Security Market Segment LS
Monday, 06 August 2012 11:35

Microsoft mum on reasons for secure boot

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Microsoft is apparently unwilling to discuss the reasons behind its move to a so-called secure boot process for Windows 8, the next release of its operating system.

Windows 8 is scheduled to be released to the public on October 26. Last year, the company announced that it would be using a secure boot process, using cryptographic keys to recognise the authenticity of the system that attempts to start up.

This has caused some disquiet among users of other operating systems as it means that hardware certified for Windows 8 will not be able to boot such operating systems. Two GNU/Linux distributions, Red Hat and Ubuntu, have outlined ways in which they will get their distributions to boot on hardware that is certified for Windows 8.

However, given that it has been convicted of monopoly practices on the x86 platform in the past, Microsoft has said that there will be a way to turn secure boot off on this platform.

On the ARM platform, however, a device which is sold with Windows 8 will be able to run only that version of Windows.

But why secure boot and why now? Some weeks ago, security guru Paul Ducklin made some educated guesses about what might be the reasoning behind such thinking.

Going to the source is always the best way to understand things so I decided to ask. Microsoft's PR handlers in Australia agreed to send the following questions from me about secure boot to the company for answers:

  1. Is there some seminal event that led Microsoft to decide on secure boot? Like, say, an outbreak of infection by a major destructive boot virus or viruses?
  2. What in your opinion are the upsides of secure boot?
  3. And, conversely, the downsides, if any?
  4. Cynics may say that you are again trying to lock out other operating systems to maintain your market dominance in the PC arena. What would you say to that?
  5. Secure boot depends on keys. That keys are not sacrosanct has been shown by the recent episode of the Flame virus. So, with secure boot, are we looking at more of what security expert Bruce Schneier calls security theatre?

 A week later, I received a reply from the PR handler.

"Apologies for the delay in getting back to you," it read. "Unfortunately the only information I was able to source comes from the Building Windows 8 Blog where you can find information about Secure Boot and SmartScreen and Windows Defender enhancements."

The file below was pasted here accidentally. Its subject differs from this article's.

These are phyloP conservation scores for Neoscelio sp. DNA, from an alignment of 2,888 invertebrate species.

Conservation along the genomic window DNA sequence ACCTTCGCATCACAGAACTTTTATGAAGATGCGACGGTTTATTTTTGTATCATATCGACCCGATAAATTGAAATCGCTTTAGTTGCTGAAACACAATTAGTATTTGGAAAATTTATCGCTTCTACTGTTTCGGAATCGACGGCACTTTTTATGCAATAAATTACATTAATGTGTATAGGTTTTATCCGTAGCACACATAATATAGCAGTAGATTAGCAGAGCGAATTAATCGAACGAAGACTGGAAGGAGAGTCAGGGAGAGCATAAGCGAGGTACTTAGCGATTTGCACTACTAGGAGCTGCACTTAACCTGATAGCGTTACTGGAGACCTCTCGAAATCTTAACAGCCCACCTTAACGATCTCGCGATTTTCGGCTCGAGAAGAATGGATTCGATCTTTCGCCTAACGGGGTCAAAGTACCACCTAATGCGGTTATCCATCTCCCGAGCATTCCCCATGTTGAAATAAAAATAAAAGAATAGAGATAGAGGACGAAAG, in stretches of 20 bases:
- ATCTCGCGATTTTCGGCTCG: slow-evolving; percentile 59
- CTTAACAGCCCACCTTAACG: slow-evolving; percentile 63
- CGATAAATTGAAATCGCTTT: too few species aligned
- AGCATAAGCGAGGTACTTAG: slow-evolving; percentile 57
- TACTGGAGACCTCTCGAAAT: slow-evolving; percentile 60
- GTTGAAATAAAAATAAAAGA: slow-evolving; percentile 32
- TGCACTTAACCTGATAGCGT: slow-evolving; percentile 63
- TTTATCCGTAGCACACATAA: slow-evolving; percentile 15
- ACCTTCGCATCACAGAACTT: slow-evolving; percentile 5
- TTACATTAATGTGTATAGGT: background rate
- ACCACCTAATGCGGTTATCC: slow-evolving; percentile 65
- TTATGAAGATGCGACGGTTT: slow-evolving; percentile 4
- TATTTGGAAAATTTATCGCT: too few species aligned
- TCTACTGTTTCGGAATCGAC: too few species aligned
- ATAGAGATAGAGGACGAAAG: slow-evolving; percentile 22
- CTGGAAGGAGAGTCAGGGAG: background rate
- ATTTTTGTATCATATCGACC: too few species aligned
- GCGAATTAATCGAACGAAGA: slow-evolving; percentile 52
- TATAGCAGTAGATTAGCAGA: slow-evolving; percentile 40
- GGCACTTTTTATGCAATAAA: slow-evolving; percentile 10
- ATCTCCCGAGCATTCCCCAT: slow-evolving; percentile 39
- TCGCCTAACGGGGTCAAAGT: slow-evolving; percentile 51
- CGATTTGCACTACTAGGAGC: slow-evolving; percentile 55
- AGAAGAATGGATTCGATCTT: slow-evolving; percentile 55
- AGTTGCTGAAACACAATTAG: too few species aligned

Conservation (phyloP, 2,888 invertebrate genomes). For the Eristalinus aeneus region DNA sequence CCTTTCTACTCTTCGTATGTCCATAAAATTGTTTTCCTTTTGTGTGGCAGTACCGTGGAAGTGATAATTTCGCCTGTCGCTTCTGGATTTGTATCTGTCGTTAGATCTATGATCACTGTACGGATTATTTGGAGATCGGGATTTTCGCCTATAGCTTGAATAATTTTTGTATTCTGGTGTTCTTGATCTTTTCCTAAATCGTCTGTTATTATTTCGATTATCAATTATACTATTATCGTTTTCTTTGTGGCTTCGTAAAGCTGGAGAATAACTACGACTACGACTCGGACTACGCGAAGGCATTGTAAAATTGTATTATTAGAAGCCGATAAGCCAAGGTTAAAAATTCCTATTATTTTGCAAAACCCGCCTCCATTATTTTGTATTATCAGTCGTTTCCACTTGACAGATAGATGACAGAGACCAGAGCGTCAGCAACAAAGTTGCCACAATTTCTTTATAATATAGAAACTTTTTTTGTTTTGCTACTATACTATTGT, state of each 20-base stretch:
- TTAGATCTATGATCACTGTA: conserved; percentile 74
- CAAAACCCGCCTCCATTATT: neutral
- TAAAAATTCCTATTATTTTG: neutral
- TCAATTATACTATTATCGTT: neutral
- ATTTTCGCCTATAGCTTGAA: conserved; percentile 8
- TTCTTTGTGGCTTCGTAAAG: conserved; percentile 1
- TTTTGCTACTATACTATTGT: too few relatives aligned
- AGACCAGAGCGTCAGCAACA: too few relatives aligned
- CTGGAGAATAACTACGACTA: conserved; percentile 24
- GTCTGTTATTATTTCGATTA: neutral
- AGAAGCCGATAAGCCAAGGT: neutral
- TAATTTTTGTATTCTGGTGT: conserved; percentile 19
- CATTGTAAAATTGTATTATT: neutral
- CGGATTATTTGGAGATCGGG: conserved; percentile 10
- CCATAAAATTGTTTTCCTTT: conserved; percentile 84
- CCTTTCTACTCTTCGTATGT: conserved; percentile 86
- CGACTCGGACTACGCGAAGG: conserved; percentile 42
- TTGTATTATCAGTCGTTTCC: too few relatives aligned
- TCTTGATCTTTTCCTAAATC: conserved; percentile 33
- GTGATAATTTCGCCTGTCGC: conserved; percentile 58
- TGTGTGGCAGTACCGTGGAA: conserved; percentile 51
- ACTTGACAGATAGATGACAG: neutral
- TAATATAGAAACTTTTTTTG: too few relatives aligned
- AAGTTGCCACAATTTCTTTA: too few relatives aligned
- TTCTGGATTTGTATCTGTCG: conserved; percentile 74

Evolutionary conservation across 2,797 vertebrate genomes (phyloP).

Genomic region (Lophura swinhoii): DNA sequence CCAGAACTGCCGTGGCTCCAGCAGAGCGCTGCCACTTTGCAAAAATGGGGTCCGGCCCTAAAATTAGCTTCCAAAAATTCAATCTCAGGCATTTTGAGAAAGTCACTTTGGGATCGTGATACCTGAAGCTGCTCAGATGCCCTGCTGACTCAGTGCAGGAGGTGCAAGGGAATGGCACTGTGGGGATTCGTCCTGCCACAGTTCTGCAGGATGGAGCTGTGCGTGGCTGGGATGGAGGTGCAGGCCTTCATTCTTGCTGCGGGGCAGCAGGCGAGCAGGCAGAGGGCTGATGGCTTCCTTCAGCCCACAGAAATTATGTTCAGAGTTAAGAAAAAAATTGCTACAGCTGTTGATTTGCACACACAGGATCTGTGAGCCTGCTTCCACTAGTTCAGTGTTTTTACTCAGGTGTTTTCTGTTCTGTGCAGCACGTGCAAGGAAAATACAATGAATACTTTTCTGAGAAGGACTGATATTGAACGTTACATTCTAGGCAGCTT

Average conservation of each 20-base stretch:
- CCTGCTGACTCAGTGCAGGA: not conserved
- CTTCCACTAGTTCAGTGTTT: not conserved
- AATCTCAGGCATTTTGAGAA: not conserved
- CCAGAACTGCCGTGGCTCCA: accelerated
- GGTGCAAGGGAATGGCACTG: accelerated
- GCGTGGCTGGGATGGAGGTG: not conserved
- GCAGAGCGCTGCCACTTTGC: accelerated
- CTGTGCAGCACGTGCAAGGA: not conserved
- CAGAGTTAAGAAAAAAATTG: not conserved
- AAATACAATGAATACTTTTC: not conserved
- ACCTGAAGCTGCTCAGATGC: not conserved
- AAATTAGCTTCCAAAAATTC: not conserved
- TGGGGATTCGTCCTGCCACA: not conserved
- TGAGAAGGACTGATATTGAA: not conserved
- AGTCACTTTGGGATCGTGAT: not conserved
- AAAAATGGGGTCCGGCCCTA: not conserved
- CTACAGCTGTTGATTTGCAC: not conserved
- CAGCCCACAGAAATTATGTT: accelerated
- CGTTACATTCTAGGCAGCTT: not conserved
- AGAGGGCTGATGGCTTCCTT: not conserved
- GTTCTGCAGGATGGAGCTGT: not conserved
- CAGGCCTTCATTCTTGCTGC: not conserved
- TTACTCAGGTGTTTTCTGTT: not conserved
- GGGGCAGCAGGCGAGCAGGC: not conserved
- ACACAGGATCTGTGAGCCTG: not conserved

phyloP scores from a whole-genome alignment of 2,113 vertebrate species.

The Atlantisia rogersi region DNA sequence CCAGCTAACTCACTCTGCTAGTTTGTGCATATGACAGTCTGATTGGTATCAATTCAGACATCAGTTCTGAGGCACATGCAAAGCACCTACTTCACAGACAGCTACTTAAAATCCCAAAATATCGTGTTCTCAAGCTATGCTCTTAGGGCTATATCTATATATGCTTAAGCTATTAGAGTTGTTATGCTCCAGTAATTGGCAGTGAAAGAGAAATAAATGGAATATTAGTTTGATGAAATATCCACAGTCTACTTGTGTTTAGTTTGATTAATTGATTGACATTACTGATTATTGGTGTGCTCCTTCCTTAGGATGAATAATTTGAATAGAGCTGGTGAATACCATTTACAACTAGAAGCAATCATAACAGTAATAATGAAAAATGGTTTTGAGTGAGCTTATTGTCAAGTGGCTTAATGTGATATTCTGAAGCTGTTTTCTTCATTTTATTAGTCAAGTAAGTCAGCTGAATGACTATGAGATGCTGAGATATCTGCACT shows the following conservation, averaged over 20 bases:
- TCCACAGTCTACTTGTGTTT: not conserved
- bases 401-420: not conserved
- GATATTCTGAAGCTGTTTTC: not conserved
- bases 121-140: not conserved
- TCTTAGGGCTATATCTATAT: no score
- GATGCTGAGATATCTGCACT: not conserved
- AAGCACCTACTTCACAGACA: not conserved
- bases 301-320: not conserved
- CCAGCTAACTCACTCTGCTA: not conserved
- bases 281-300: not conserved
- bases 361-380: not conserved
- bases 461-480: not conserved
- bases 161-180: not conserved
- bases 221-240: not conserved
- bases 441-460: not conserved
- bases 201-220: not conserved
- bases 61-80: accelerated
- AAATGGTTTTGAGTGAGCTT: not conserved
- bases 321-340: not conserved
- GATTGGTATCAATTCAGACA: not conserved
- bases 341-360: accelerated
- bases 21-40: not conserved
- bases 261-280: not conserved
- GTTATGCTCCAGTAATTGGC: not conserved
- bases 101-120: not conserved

Given that I had sent these questions to the company, I tried to clarify the source of these links. "Were these links given to you by someone at the company or did they ask you to look for something on your own to pass on to me?" was my next query.

Alas, I have yet to receive a reply after five days.

The two web pages mentioned in the reply were ones I had already read - last year. In them, Steven Sinofsky, president of the Windows and Windows Live division, explains the process of secure boot in great detail with some nice colourful charts, and also gives an overview of the additional security that will be available in Windows 8 compared to earlier versions of Windows.

They tell one exactly nothing as to why secure boot was adopted.

It seems reasonable to assume, thus, that Microsoft wants no part of any reasoned discussion on the issue and does not feel accountable to the public about what it does.

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Sam Varghese

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Sam Varghese has been writing for iTWire since 2006, a year after the site came into existence. For nearly a decade thereafter, he wrote mostly about free and open source software, based on his own use of this genre of software. Since May 2016, he has been writing across many areas of technology. He has been a journalist for nearly 40 years in India (Indian Express and Deccan Herald), the UAE (Khaleej Times) and Australia (Daily Commercial News (now defunct) and The Age). His personal blog is titled Irregular Expression.

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